CAN A DE­STROYED MU­SEUM BE RECRE­ATED DIG­I­TALLY?

Daily Mirror (Sri Lanka) - - FEATURES / APPRECIATION - By Gamini Ak­mee­m­ana (Source: The Smith­so­nian)

Re­searchers who had based a life time of work on the mu­seum’s col­lec­tion now find them­selves lost. But, as cu­ra­tor Deb­ora Pires put it: “The brains didn’t burn. We are work­ing with a pos­i­tive agenda.”

Much of the dam­age is ir­re­versible, and only a frac­tion of the de­stroyed col­lec­tion of 20 mil­lion arte­facts can be re­cov­ered

The mu­seum’s herbar­ium, main li­brary and parts of the ver­te­brate se­lec­tion sur­vived as they were housed in a sep­a­rate build­ing

In Septem­ber last year, Brazil’s 200-year­sold Na­tional Mu­seum based in Rio de Janeiro was burnt down to the ground. The po­lice had to use tear gas and ba­tons to hold back out­raged pro­test­ers reel­ing from the shock. The un­der­funded mu­seum lacked a sprin­kler sys­tem, and the two near­est fire hy­drants failed to work when fire fight­ers ar­rived.

The mu­seum hadn’t re­ceived its full an­nual bud­get of US$ 128,000 since 2014. In 2018, it re­ceived a pal­try US$ 13,000. The year be­fore, the cu­ra­tors were so short of cash they had to crowd fund to re­pair dam­age caused by ter­mites to an ex­hi­bi­tion hall.

The mu­seum’s Vice Di­rec­tor Luis Fer­nando Duarte, who un­plugged all the elec­tri­cal items in his of­fice be­fore leav­ing work each day to min­i­mize any risk of fire, said that even a quar­ter of the money bud­geted for a sin­gle 2014 World Cup sta­dium would have been to make this mu­seum safe and re­splen­dent. The city of Rio spent US$ 15 bil­lion on the Cup and US$ 13.1 bil­lion on the 2016 Olympics.

Much of the dam­age is ir­re­versible, and only a frac­tion of the de­stroyed col­lec­tion of 20 mil­lion arte­facts can be re­cov­ered. The mu­seum’s herbar­ium, main li­brary and parts of the ver­te­brate se­lec­tion sur­vived as they were housed in a sep­a­rate build­ing.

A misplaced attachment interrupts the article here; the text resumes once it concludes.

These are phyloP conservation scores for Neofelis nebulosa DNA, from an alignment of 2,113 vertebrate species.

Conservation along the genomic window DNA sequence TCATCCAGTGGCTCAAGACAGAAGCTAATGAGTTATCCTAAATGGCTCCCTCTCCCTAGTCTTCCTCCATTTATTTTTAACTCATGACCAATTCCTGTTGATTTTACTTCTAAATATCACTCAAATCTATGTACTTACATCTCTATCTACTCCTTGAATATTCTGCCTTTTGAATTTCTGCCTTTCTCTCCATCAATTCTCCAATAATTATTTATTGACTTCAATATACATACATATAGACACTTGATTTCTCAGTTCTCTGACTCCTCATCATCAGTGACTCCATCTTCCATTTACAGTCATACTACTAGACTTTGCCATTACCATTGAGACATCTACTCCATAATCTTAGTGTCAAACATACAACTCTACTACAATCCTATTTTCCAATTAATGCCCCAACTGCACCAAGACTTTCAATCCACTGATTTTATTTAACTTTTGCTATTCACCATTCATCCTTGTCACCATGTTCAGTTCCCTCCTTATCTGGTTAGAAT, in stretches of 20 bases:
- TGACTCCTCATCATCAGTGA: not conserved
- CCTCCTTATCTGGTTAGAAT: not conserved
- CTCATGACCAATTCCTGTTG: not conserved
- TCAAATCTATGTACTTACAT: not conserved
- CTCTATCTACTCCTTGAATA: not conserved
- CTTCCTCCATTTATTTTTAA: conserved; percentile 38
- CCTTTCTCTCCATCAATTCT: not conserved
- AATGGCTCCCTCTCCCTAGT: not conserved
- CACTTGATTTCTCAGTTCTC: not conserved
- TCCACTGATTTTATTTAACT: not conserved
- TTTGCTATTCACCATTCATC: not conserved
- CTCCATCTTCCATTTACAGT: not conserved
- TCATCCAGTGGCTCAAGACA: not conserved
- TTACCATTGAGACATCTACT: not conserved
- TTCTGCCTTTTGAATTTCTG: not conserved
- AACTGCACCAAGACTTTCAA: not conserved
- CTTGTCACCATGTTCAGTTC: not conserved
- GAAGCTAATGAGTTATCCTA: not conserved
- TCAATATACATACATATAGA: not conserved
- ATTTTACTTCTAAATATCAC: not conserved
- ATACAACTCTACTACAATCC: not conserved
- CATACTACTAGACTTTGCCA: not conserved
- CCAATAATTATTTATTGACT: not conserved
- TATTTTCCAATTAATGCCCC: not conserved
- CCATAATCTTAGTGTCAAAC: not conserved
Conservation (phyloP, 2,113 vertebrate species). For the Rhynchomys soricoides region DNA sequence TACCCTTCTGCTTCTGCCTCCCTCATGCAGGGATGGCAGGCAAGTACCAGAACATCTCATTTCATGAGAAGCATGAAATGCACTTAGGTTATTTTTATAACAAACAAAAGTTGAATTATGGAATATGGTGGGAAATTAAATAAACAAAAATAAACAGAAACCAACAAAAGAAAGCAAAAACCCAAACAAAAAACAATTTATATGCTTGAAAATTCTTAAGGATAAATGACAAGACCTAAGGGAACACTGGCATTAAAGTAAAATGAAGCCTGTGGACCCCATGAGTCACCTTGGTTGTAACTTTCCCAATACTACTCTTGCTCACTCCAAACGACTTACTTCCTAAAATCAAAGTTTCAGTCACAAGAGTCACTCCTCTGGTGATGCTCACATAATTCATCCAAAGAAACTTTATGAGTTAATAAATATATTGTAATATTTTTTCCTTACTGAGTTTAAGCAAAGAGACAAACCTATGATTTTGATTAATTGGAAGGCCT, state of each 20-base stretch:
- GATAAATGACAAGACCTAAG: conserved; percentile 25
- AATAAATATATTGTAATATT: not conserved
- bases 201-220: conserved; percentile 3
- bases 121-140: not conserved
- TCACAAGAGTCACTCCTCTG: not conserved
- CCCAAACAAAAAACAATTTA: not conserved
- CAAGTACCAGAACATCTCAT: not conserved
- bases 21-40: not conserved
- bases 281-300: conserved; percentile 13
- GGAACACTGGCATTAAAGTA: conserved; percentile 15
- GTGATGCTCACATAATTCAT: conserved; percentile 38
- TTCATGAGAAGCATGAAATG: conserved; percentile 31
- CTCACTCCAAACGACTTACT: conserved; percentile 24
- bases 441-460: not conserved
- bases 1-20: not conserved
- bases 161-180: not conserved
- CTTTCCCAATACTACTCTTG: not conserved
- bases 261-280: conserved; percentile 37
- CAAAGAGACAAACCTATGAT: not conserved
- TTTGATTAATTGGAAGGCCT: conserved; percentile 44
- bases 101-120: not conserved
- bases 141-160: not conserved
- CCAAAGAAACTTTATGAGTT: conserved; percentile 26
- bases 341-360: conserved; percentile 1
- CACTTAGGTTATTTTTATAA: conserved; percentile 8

Re­searchers were de­lighted to re­cover Luzia, the old­est hu­man fos­sil in the Amer­i­cas, from the rub­ble. A group of mu­seum staff, tech­ni­cians and stu­dents were able to res­cue a small num­ber of arte­facts from the burn­ing build­ing. The Ben­dego me­te­orite, a 5.8 ton space rock dis­cov­ered in 1784, and a se­ries of an­cient Jew­ish To­rah scrolls, too, sur­vived.

The di­rec­tors of twelve im­por­tant nat­u­ral his­tory mu­se­ums in the world have is­sued a joint state­ment promis­ing to sup­port the Brazil­ians in the com­ing “weeks, months and years.”

Re­searchers who had based a life time of work on the mu­seum’s col­lec­tion now find them­selves lost. But, as cu­ra­tor Deb­ora Pires put it: “The brains didn’t burn. We are work­ing with a pos­i­tive agenda.” An­thro­pol­o­gist An­to­nio Car­los de Souza Lima said that the loss of 38 years of re­search done by him on indige­nous cul­tures is “very, very, small” com­pared to what Brazil­ians have lost as a coun­try and in­tel­lec­tual com­mu­nity. He added that while it would be easy to yield to de­pres­sion, he and his col­leagues would go on fight­ing for their coun­try’s fu­ture in­stead.

A group of stu­dents from the Univer­sity of Rio de Janeiro have put out a global re­quest for pho­to­graphs and video clips of the mu­seum and its col­lec­tion. They have al­ready re­ceived thou­sands of con­tri­bu­tions from which they hope to con­struct a “vir­tual mu­seum or mem­ory space of some sort.”

Wikipedia posted a sim­i­lar Twit­ter an­nounce­ment call­ing for users to up­load their per­sonal snap­shots of the mu­seum to Wiki­me­dia Com­mons, its open ac­cess re­pos­i­tory of images.

The mu­seum al­ready has dig­i­tal files of sev­eral im­por­tant arte­facts, in­clud­ing fos­sils, Egyp­tian mum­mies, and Graeco-ro­man arte­facts taken be­fore the fire.

This isn’t the first time a mu­seum has been af­fected by ac­ci­dent or nat­u­ral dis­as­ter. New York’s Mu­seum of Mod­ern Art caught fire in 1958 but most of the col­lec­tion wasn’t dam­aged. Rot­ter­dam’s Old Mas­ters and mod­ern Euro­pean art gallery (the Mu­seum Moi­j­mans Van Be­unin­gen) was dam­aged by five floods over the past 14 years and is cur­rently con­struct­ing an es­ti­mated $70 mil­lion flood-proof struc­ture. In 2016, fire de­stroyed In­dia’s Na­tional Mu­seum of Nat­u­ral His­tory in New Delhi. In 2015, the Mu­seum of the Por­tuguese Lan­guage in Sao Paolo, Brazil, too, was de­stroyed by fire.

Eleanor Cum­mings of the Pop­u­lar Sci­ence Mag­a­zine says it isn’t just nat­u­ral dis­as­ters which threaten mu­se­ums. “Mu­seum sci­ence is a race against time,” she wrote, “and bud­get cuts, staff re­duc­tions, and de­clin­ing vis­i­ta­tion in coun­tries around the world, the United States, in­cluded, aren’t mak­ing any­one’s job any eas­ier.”

A frac­tion of the mu­seum’s huge col­lec­tion has been re­cov­ered from the rub­ble

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